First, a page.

The Phillips Curve: Back to the '60s?
This paper reexamines the behavior of inflation and unemployment and reaches four conclusions: 1) The U.S. Phillips curve is alive and well (at least as well as in the past). 2) Inflation expectations however have become steadily more anchored. 3) The slope of the curve has substantially declined. But the decline dates back to the 1980s rather than to the crisis. 4) The standard error of the residual in the relation is large, especially in comparison to the low level of inflation. Each of the four conclusions presents challenges for the conduct of monetary policy.
Volume (Year): 106 (2016)
Issue (Month): 5 (May)
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References listed on IDEAS
Please report citation or reference errors to , or , if you are the registered author of the cited work, log in to your RePEc Author Service profile, click on "citations" and make appropriate adjustments.:
- Michael T. Kiley, 2015. "Low Inflation in the United States : A Summary of Recent Research," FEDS Notes 2015-11-23, Board of Governors of the Federal Reserve System (U.S.).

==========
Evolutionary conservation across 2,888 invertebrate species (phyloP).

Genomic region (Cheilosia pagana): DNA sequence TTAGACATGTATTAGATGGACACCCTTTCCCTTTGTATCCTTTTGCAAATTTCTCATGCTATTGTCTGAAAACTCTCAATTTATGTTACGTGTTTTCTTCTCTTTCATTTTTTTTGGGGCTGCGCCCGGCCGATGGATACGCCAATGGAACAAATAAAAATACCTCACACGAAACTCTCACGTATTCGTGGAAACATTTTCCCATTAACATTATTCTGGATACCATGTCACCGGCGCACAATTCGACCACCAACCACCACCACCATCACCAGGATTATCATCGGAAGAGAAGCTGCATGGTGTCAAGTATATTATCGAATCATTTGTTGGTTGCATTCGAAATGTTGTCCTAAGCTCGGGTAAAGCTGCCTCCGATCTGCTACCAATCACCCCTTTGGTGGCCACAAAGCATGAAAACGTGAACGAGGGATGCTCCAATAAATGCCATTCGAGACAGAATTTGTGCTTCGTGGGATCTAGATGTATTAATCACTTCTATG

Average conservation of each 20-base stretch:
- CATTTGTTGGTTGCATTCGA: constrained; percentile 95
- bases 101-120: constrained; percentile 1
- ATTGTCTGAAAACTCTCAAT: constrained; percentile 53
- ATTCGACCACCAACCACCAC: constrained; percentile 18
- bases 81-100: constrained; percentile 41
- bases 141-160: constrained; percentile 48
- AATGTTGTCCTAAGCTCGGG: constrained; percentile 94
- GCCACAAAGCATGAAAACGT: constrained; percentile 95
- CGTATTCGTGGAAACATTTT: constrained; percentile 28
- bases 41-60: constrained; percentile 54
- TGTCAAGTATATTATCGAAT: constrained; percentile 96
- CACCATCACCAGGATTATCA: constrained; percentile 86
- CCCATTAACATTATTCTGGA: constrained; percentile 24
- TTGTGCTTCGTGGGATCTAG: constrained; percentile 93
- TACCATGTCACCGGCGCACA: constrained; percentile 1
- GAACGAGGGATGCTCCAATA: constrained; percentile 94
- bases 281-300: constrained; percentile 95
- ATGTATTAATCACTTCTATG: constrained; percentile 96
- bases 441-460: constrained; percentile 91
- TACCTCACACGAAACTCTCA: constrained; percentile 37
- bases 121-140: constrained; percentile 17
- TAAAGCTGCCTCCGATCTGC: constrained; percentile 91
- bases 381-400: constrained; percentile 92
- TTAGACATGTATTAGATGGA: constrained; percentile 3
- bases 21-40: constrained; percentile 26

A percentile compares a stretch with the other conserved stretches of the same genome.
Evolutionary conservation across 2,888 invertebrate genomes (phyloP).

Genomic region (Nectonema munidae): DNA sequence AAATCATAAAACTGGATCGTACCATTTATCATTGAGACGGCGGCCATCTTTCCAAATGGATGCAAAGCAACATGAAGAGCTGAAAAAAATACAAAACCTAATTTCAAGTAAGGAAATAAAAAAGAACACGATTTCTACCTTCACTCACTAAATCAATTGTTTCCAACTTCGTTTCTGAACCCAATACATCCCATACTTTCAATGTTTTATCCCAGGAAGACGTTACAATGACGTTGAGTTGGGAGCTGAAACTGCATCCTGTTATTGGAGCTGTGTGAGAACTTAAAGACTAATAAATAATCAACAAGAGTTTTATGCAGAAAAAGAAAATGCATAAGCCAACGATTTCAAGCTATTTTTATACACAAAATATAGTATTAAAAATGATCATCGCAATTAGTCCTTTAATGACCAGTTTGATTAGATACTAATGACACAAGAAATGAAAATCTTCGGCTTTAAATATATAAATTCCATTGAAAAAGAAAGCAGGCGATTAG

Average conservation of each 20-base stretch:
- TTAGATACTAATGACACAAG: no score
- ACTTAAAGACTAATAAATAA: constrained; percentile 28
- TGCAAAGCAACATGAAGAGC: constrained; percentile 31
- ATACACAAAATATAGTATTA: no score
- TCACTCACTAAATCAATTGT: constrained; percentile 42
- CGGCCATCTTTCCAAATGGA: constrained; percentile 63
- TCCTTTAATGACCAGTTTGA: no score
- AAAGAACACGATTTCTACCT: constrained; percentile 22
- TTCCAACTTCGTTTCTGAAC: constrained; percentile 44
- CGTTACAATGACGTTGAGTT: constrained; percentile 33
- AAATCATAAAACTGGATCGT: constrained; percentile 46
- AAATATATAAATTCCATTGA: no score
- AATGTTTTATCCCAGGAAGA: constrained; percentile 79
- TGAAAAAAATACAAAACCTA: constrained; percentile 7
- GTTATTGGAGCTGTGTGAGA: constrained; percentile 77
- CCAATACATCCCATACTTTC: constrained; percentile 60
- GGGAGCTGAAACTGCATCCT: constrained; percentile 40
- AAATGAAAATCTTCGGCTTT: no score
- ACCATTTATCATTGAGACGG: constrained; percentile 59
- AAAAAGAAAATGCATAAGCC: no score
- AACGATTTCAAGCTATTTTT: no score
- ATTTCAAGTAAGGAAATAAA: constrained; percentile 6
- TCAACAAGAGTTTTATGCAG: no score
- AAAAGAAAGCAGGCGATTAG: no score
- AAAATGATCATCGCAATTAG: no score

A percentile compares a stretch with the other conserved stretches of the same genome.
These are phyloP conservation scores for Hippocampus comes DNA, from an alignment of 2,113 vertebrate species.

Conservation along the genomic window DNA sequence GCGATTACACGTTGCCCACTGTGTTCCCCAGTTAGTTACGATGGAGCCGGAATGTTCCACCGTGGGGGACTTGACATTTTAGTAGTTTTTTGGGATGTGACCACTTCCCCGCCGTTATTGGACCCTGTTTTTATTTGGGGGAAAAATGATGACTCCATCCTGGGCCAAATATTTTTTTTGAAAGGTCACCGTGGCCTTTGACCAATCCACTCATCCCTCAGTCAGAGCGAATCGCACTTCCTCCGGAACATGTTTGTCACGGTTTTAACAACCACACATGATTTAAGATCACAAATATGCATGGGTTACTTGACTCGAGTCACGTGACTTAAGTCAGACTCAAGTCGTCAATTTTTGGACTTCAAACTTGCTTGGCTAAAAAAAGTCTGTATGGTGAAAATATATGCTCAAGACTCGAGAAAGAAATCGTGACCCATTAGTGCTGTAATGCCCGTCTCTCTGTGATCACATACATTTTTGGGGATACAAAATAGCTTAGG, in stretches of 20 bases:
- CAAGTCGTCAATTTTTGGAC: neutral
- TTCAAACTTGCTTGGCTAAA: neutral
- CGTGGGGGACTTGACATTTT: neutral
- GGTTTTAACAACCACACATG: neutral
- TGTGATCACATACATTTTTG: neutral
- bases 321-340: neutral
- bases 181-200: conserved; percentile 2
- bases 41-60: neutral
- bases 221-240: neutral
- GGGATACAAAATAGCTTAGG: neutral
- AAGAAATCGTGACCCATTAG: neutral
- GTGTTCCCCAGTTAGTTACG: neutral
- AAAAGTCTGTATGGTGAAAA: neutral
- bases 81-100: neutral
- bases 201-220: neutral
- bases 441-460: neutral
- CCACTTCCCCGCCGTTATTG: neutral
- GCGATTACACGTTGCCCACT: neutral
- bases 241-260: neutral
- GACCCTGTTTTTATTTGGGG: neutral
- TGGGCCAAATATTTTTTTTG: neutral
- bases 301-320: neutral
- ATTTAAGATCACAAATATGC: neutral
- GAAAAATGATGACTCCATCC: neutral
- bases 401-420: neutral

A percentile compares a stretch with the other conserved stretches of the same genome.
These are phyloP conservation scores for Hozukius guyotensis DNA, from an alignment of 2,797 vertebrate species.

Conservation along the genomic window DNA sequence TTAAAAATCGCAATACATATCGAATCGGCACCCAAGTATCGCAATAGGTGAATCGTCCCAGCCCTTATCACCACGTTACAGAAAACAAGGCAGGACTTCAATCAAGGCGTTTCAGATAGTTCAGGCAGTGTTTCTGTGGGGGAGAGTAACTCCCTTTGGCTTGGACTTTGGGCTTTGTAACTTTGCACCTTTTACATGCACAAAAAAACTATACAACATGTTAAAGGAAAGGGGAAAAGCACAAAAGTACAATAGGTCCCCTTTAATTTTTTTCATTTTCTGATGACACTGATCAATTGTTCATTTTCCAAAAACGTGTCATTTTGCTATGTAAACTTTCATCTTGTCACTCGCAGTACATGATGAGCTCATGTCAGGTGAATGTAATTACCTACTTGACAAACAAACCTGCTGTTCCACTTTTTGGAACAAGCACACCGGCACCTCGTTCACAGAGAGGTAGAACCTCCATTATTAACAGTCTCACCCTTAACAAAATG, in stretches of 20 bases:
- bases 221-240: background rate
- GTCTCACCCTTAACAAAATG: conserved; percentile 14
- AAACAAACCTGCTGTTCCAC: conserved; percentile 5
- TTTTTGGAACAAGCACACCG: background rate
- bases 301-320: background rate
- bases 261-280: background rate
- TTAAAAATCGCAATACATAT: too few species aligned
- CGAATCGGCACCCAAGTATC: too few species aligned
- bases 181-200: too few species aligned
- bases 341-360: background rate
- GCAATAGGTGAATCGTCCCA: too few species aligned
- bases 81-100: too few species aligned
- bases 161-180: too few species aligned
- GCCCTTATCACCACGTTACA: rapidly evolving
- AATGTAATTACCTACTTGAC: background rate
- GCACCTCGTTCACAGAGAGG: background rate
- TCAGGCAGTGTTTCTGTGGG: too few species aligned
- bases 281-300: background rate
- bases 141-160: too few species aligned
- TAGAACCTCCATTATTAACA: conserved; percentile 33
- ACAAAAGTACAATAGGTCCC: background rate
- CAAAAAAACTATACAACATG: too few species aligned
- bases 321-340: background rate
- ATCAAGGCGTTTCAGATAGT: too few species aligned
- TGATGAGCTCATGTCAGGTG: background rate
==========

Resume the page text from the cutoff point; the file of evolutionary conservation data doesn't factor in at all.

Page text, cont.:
- Olivier Blanchard & Eugenio Cerutti & Lawrence Summers, 2015.
"Inflation and Activity – Two Explorations and their Monetary Policy Implications,"
NBER Working Papers
21726, National Bureau of Economic Research, Inc.
- Olivier J Blanchard & Eugenio M Cerutti & Lawrence Summers, 2015. "Inflation and Activity – Two Explorations and their Monetary Policy Implications," IMF Working Papers 15/230, International Monetary Fund.
- Olivier Blanchard & Eugenio Cerutti & Lawrence H. Summers, 2015. "Inflation and Activity: Two Explorations and Their Monetary Policy Implications," Working Paper Series WP15-19, Peterson Institute for International Economics.
- Blanchard, Oliver & Cerutti, Eugenio & SUmmers, Lawrence, 2015. "Inflation and Activity - Two Explorations and Their Monetary Policy Implications," Working Paper Series 15-070, Harvard University, John F. Kennedy School of Government.
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